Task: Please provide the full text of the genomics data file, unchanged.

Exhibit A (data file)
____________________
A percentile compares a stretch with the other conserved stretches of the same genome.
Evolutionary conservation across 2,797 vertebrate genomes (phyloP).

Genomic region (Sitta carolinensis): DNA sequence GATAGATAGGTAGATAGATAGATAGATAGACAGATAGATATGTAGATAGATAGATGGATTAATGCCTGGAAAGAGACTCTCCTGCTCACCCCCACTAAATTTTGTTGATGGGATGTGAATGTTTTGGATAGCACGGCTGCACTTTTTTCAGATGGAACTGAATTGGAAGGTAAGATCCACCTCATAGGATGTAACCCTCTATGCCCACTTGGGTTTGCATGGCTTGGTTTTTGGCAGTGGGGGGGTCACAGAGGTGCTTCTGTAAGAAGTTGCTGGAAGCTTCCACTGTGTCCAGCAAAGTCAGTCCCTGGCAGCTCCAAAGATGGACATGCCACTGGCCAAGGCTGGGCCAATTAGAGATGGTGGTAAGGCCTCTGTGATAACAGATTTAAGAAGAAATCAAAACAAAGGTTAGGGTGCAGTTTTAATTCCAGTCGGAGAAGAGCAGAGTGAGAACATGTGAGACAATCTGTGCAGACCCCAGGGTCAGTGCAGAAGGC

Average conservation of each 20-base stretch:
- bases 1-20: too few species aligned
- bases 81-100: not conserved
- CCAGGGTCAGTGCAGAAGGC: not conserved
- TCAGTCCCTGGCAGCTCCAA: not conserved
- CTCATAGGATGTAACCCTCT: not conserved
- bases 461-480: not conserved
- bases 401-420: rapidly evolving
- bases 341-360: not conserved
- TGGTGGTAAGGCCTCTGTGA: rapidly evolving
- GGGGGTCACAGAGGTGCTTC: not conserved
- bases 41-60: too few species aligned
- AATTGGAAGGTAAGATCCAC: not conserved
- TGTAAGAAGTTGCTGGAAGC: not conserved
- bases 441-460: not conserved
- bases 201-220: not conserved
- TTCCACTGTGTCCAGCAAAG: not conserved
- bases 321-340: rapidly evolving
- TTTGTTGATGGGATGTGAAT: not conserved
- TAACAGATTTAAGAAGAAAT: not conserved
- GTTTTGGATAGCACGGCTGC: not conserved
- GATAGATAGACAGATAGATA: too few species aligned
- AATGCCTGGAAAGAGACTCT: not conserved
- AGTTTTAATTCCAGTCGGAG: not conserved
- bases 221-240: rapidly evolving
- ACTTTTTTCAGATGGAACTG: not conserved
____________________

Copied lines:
A percentile compares a stretch with the other conserved stretches of the same genome.
Evolutionary conservation across 2,797 vertebrate genomes (phyloP).

Genomic region (Sitta carolinensis): DNA sequence GATAGATAGGTAGATAGATAGATAGATAGACAGATAGATATGTAGATAGATAGATGGATTAATGCCTGGAAAGAGACTCTCCTGCTCACCCCCACTAAATTTTGTTGATGGGATGTGAATGTTTTGGATAGCACGGCTGCACTTTTTTCAGATGGAACTGAATTGGAAGGTAAGATCCACCTCATAGGATGTAACCCTCTATGCCCACTTGGGTTTGCATGGCTTGGTTTTTGGCAGTGGGGGGGTCACAGAGGTGCTTCTGTAAGAAGTTGCTGGAAGCTTCCACTGTGTCCAGCAAAGTCAGTCCCTGGCAGCTCCAAAGATGGACATGCCACTGGCCAAGGCTGGGCCAATTAGAGATGGTGGTAAGGCCTCTGTGATAACAGATTTAAGAAGAAATCAAAACAAAGGTTAGGGTGCAGTTTTAATTCCAGTCGGAGAAGAGCAGAGTGAGAACATGTGAGACAATCTGTGCAGACCCCAGGGTCAGTGCAGAAGGC

Average conservation of each 20-base stretch:
- bases 1-20: too few species aligned
- bases 81-100: not conserved
- CCAGGGTCAGTGCAGAAGGC: not conserved
- TCAGTCCCTGGCAGCTCCAA: not conserved
- CTCATAGGATGTAACCCTCT: not conserved
- bases 461-480: not conserved
- bases 401-420: rapidly evolving
- bases 341-360: not conserved
- TGGTGGTAAGGCCTCTGTGA: rapidly evolving
- GGGGGTCACAGAGGTGCTTC: not conserved
- bases 41-60: too few species aligned
- AATTGGAAGGTAAGATCCAC: not conserved
- TGTAAGAAGTTGCTGGAAGC: not conserved
- bases 441-460: not conserved
- bases 201-220: not conserved
- TTCCACTGTGTCCAGCAAAG: not conserved
- bases 321-340: rapidly evolving
- TTTGTTGATGGGATGTGAAT: not conserved
- TAACAGATTTAAGAAGAAAT: not conserved
- GTTTTGGATAGCACGGCTGC: not conserved
- GATAGATAGACAGATAGATA: too few species aligned
- AATGCCTGGAAAGAGACTCT: not conserved
- AGTTTTAATTCCAGTCGGAG: not conserved
- bases 221-240: rapidly evolving
- ACTTTTTTCAGATGGAACTG: not conserved